Rarely is a quantity of interest—tomorrow’s temperature, unemployment rates across Europe, the cost of a spring-break flight to Fort Lauderdale—a simple function of just one primary variable. Reality, for better or worse, is mathematically multivariable. This course introduces an array of topics and tools used in the mathematical analysis of multivariable functions. The intertwined theories of vectors, matrices, and differential equations and their applications will be the central themes of exploration in this yearlong course. Specific topics to be covered include the algebra and geometry of vectors in two, three, and higher dimensions; dot and cross products and their applications; equations of lines and planes in higher dimensions; solutions to systems of linear equations, using Gaussian elimination; theory and applications of determinants, inverses, and eigenvectors; volumes of three-dimensional solids via integration; spherical and cylindrical coordinate systems; and methods of visualizing and constructing solutions to differential equations of various types. Conference work will involve an investigation of some mathematically-themed subject of the student’s choosing.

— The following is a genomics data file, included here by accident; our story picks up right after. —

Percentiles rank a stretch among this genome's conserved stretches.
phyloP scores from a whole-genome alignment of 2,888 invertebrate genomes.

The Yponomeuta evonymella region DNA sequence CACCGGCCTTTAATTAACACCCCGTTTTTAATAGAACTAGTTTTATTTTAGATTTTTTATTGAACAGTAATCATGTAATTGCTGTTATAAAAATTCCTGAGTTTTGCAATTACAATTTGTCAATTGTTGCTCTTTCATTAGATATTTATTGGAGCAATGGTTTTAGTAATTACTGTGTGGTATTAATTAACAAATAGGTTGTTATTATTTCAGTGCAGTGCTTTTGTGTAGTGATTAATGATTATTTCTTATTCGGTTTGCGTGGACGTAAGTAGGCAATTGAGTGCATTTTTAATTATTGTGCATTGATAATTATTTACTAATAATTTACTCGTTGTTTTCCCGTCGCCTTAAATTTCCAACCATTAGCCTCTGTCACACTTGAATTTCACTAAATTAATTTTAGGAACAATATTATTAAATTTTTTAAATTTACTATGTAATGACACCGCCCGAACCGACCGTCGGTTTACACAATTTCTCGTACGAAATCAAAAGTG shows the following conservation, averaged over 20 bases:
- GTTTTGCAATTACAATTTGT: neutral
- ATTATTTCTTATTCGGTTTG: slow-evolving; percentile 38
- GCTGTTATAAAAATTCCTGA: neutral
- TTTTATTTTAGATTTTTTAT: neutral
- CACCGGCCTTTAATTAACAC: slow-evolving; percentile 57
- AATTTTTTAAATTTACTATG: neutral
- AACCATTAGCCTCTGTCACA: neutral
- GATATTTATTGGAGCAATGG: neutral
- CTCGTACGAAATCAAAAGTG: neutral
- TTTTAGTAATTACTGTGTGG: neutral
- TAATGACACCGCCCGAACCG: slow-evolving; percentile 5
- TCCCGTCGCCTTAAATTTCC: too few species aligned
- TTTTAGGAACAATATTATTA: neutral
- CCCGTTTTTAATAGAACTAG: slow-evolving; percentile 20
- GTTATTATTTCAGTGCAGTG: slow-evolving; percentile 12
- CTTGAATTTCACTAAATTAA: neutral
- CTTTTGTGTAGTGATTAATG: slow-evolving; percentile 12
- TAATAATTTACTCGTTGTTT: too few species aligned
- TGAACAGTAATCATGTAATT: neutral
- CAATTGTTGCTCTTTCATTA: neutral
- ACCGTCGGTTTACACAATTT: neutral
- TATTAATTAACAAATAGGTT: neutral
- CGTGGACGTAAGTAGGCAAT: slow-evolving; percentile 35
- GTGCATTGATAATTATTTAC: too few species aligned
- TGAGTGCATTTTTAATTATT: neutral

Calculus I

Open, Seminar—Fall

Our existence lies in a perpetual state of change. An apple falls from a tree; clouds move across expansive farmland, blocking out the sun for days; meanwhile, satellites zip around the Earth, transmitting and receiving signals to our cell phones. The calculus was invented to develop a language to accurately describe and study the changes that we see. Ancient Greeks began a detailed study of change but were scared to wrestle with the infinite; so, it was not until the 17th century that Isaac Newton and Gottfried Leibniz, among others, tamed the infinite and gave birth to this extremely successful branch of mathematics. Though just a few hundred years old, the calculus has become an indispensable research tool in both the natural and social sciences. Our study begins with the central concept of the limit and proceeds to explore the dual topics of differentiation and integration. Numerous applications of the theory will be examined. For conference work, students may choose to undertake a deeper investigation of a single topic or application of the calculus or conduct a study in some other branch of mathematics. This seminar is intended for students interested in advanced study in mathematics or science, students preparing for careers in the health sciences or engineering, and any student wishing to broaden and enrich the life of the mind.